Energy-efficient residential lighting products currently on the market present a variety of opportunities for reducing electricity consumption and consumer electricity bills. Fluorescent lamps convert electric power from the electric utility to useful light more efficiently than incandescent lamps. While linear fluorescent lamps are more common in commercial and industrial settings, various types of fluorescent lamps are used in homes in areas such as garages, basements, bathrooms and kitchens. Screw-base compact fluorescent lamps (CFLs) are used for general room lighting and reading light lamps. A small number of highly efficient high intensity discharge (HID) lamps are used in households as well.
Fluorescent lamps use 25%-35% of the energy used by incandescent lamps to provide the same amount of illumination. They also last about 10 times longer (7,000-24,000 hours) than incandescent lamps. According to the US Department of Energy, after accounting for the total cost of buying a CFL and operating it, a 27-watt CFL will save a consumer $62.95 over the life of the CFL compared to the ten incandescent lamps that would be used during the same lifespan. Replace several incandescent lamps with CFLs, and there can be hundreds of dollars in savings in lower utility bills for a single residence. These utility savings also translate into less electricity consumption and a reduction in the emission of carbon dioxide and other gases from coal-fired power plants.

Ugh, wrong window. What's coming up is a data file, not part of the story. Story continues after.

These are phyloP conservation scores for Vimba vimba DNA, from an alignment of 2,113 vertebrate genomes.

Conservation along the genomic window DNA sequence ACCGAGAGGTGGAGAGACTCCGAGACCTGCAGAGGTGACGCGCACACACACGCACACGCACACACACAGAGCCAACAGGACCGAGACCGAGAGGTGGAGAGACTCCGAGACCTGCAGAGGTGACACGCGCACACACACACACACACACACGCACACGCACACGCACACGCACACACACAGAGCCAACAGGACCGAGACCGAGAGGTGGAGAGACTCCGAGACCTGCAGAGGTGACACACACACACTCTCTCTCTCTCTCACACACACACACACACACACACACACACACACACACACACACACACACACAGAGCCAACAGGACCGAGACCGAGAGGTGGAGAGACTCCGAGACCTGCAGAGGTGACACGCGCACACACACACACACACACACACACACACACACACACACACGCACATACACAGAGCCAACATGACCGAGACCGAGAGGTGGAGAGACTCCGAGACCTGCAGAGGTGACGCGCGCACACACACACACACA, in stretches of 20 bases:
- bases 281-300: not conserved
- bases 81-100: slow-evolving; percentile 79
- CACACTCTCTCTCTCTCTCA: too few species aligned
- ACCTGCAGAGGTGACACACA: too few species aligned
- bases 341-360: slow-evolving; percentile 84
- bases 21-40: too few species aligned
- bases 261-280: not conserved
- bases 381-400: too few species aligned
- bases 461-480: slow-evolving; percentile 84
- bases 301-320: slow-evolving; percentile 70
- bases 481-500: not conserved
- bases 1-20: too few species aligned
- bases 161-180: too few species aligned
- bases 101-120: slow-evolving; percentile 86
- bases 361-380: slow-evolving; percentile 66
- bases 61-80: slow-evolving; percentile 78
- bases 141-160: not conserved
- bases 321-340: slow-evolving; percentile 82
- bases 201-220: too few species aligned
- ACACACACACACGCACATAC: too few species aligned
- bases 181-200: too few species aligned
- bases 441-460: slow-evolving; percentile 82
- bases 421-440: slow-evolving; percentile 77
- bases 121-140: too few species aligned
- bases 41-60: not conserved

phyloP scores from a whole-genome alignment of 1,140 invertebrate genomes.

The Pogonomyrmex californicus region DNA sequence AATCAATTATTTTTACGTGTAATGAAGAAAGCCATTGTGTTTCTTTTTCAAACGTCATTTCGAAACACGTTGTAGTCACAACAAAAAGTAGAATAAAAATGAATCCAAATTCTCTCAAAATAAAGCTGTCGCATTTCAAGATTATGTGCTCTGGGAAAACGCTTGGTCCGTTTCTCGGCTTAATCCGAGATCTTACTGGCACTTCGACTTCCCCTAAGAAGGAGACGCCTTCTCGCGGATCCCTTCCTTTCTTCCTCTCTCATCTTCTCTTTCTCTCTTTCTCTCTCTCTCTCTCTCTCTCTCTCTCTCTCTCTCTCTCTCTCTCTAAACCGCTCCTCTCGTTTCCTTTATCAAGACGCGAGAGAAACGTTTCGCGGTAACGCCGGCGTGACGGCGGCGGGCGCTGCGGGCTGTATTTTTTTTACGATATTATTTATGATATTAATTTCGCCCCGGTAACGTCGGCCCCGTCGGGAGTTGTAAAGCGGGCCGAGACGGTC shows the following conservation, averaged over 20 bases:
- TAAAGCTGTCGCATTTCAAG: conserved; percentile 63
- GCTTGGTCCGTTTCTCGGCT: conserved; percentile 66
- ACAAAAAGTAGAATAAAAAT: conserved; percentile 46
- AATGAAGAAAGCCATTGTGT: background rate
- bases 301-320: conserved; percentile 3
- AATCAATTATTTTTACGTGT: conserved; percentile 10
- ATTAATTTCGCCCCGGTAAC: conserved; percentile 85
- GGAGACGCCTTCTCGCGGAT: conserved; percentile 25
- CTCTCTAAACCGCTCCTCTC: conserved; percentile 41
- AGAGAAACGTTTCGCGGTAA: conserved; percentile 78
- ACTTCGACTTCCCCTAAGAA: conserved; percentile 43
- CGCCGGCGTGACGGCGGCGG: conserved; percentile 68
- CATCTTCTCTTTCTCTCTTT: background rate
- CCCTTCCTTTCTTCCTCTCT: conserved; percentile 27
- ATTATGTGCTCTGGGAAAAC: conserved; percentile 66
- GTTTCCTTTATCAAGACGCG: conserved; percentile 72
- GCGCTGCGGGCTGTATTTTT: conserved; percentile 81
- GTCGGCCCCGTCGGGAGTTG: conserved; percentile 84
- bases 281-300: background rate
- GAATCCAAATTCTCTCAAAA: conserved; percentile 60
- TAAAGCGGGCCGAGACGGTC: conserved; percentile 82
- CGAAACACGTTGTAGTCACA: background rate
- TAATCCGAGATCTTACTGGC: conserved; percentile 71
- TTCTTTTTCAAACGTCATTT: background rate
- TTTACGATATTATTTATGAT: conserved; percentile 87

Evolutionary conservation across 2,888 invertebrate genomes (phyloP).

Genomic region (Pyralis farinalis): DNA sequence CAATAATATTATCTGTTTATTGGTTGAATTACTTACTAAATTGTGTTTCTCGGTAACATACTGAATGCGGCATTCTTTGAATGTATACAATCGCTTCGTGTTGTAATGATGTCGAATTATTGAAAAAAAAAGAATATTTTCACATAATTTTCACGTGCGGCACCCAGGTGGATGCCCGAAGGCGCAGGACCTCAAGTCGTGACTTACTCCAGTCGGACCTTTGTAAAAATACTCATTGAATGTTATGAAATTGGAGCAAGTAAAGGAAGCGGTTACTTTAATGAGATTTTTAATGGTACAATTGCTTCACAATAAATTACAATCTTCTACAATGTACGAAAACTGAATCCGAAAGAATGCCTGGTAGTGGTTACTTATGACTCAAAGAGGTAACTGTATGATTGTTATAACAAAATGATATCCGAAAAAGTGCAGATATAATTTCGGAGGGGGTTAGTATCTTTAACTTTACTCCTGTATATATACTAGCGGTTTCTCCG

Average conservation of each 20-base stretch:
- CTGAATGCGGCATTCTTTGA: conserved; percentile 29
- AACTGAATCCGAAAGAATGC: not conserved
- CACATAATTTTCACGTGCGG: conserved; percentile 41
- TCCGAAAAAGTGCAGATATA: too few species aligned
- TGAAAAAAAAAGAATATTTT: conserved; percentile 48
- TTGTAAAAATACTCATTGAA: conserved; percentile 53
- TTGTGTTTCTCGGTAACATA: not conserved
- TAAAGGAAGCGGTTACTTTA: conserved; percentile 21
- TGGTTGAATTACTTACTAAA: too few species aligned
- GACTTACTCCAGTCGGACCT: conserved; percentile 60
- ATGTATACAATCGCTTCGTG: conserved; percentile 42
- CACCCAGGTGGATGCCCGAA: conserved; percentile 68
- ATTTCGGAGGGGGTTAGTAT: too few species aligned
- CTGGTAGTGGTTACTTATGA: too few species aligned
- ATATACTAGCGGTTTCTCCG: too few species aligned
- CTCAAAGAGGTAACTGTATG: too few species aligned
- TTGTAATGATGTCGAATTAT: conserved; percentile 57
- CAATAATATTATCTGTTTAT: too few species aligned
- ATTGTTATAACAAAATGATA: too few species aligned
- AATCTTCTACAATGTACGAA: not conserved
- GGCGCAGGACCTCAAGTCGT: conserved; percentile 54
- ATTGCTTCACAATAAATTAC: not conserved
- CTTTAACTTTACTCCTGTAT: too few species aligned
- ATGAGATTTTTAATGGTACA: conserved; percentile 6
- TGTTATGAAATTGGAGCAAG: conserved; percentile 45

The comparative energy-efficiency of household fluorescent lamps and HID lamps is made possible because an electric arc converts a tiny amount of mercury in the lamp tube to a gas and the mercury atoms give off ultraviolet photons which becomes visible light when the photons hit a phosphor coating on the inside of the tube. Mercury is the only known element that will provide the energy-efficiency experienced by fluorescent lamps. At the end of a fluorescent lamp’s life, there is an even smaller amount of mercury gas left in the tube and mercury atoms that still adhere to the phosphor coating.
To keep the small amount of remaining mercury out of landfills, consumers should dispose of fluorescent lamps separately from regular household waste. Some states mandate that households recycle mercury-added lamps. Local waste disposal and public works authorities should be consulted for lamp recycling requirements and opportunities. Some retail stores now provide opportunities for consumers to return a spent fluorescent lamp for recycling. The homepage on this website provides consumers with an opportunity to find locations for lamp recycling in their area.
Consumers can identify mercury-added fluorescent and HID lamps by the Hg symbol – the chemical symbol for mercury – on the lamp and/or its packaging.